The closed segment of I-85 between just south of Ga. 400 is a major headache for Atlanta’s commuters and truckers. But a similar bridge collapse would’ve been more “crippling” to the region and Atlanta’s mighty logistics sector if it had happened on the Perimeter, according to a report this week by CBRE Research.
Metro Atlanta is a logistics hub for the Southeast and the nation, and warehousing has been one of the region’s hottest sectors, fueled in large part by the rise of e-commerce. The region also has a robust manufacturing sector and trucks are a vital way of getting product to market.
Freight traffic traveling through metro Atlanta is supposed to use I-285 as a bypass of the city. Toby Jorgensen, a senior analyst at CBRE Research, said that’s where the overwhelming majority of heavy trucks go.
The state Department of Transportation said it is targeting June 15 to reopen the I-85 bridge.
More vehicles will hit the Perimeter to get around the I-85 closure, Jorgensen said, and that’ll mean longer trip times for commuters and logistics firms alike.
But it could have been worse, he said.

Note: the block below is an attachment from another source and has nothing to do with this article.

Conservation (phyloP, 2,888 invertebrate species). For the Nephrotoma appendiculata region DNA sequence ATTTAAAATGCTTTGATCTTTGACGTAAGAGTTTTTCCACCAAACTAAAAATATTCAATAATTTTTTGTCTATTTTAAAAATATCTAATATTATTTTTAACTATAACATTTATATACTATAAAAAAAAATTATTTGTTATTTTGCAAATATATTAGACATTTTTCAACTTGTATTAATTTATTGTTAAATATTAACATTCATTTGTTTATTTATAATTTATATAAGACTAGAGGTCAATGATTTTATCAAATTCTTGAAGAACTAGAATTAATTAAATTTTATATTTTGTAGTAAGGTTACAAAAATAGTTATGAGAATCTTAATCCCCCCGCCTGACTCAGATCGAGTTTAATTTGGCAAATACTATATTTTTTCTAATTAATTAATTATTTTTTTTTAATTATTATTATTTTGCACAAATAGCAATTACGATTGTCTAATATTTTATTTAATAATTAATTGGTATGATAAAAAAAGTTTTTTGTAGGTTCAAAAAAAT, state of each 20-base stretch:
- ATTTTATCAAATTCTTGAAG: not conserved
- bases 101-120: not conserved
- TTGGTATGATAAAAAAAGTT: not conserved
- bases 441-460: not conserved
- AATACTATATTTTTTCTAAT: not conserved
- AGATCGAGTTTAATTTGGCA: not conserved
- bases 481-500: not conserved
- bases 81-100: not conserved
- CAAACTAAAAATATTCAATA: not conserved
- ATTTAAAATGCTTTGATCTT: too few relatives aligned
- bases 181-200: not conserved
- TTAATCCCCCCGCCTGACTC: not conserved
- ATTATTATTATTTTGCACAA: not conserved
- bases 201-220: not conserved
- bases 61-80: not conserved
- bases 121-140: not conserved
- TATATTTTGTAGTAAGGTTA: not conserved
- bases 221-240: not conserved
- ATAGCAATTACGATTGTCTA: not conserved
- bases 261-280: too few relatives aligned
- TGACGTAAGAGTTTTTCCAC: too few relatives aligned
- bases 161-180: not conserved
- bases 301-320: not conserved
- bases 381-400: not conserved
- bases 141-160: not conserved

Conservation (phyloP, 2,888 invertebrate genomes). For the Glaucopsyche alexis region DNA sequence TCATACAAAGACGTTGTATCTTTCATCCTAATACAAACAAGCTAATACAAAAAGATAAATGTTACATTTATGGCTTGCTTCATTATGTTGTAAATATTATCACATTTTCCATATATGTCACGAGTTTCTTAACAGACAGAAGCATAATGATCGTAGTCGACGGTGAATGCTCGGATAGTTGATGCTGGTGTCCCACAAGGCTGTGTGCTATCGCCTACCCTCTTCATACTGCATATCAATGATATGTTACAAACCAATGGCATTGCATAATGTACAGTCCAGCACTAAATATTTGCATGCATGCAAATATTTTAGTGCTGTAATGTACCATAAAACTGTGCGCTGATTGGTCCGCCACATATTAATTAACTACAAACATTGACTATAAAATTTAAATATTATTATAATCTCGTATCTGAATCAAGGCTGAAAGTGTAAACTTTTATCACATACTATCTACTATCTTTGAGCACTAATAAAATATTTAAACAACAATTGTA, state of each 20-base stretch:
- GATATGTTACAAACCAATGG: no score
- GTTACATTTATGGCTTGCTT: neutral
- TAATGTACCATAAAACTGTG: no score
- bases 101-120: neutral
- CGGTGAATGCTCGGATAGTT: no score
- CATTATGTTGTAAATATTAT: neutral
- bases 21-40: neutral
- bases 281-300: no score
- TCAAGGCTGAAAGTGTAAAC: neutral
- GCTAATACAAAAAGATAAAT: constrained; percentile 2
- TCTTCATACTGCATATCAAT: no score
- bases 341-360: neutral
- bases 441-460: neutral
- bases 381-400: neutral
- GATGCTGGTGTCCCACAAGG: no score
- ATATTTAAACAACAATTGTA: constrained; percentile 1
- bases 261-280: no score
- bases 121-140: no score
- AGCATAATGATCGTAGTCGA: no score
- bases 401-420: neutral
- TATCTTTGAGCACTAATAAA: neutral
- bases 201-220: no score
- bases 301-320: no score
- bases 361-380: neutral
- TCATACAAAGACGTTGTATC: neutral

CBRE, citing a study by INRIX, said the Atlanta area has the fourth worst traffic in the country. Then there’s the notorious Spaghetti Junction, where I-285 meets I-85 northeast of the city.
The CBRE report said that interchange has been called “the worst trucking bottleneck in the United States” by the American Transportation and Research Institute.
Atlanta also suffers the ignominy of having six other interchanges ranked among the Top 100 worst bottlenecks. Four of those, including Spaghetti Junction, are on the Perimeter.
If an incident jammed up the Perimeter for two months, those trucks would have to go somewhere.
The bigger test for many shippers will be local product delivery, Jorgensen said. UPS, FedEx and the U.S. Postal Service will have to adjust their routes. So will other shippers and service providers.
I-85 is a key route into the city for all sorts of suppliers, and surface streets will see heavier than normal congestion until the bridges at I-85 and Piedmont Road are reopened.
“The hardest part is the last-mile consumer and business delivery,” Jorgensen said.
Some consumers can avoid congestion by taking MARTA or telecommuting. But that’s not an option for businesses that must get product from Point A to Point B.
The shutdown of I-85 will come at a cost to the region.
Last week, Kelly Frey, a vice president of product marketing for tech firm Telogis, told The Atlanta Journal-Constitution the unit cost per mile for shipping through the Atlanta area could go up in some cases by 10 percent to 20 percent.
Telogis, which is owned by Verizon, which provides way-finding technology for commercial truckers that works kind of like the popular smart phone app Waze.
Consumers “won’t feel it immediately at the grocery store,” Frey said. “But somehow that (cost of) congestion will need to be absorbed.”